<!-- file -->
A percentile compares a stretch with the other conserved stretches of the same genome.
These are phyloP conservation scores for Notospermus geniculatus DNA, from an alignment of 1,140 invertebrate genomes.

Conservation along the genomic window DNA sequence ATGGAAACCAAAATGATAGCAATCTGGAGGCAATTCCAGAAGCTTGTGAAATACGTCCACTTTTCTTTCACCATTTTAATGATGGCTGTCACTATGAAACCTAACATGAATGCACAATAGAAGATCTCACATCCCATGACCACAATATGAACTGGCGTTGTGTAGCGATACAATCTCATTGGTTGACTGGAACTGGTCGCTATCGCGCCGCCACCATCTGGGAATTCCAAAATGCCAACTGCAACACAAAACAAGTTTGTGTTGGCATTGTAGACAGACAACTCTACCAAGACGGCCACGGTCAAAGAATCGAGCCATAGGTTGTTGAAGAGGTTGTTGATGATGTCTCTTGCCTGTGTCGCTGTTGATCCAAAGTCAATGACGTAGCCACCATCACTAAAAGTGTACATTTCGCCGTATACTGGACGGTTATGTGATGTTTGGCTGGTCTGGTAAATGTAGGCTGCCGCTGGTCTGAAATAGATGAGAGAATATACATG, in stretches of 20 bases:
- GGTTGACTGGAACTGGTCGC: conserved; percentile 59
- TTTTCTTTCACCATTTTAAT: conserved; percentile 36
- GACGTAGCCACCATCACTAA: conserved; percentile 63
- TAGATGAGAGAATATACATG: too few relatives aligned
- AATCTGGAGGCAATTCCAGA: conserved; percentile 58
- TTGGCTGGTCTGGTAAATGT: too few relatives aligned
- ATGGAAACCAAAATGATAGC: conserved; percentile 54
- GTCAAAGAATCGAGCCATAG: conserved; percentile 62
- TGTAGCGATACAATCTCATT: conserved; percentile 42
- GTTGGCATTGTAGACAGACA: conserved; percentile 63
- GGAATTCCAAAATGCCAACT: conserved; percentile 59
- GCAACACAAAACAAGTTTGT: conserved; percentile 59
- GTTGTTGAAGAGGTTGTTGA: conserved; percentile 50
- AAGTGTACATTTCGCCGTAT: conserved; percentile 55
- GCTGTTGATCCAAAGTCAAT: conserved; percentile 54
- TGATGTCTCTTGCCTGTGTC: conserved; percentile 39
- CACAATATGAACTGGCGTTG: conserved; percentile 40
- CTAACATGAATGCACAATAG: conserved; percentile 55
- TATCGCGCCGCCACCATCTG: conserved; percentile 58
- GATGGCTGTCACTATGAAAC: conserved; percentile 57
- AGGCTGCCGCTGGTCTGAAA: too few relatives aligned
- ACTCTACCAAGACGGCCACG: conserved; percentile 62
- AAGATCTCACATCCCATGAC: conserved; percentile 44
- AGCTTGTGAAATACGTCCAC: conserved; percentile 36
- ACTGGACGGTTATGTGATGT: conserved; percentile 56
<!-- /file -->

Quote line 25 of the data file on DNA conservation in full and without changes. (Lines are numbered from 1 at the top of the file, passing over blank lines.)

- ACTCTACCAAGACGGCCACG: conserved; percentile 62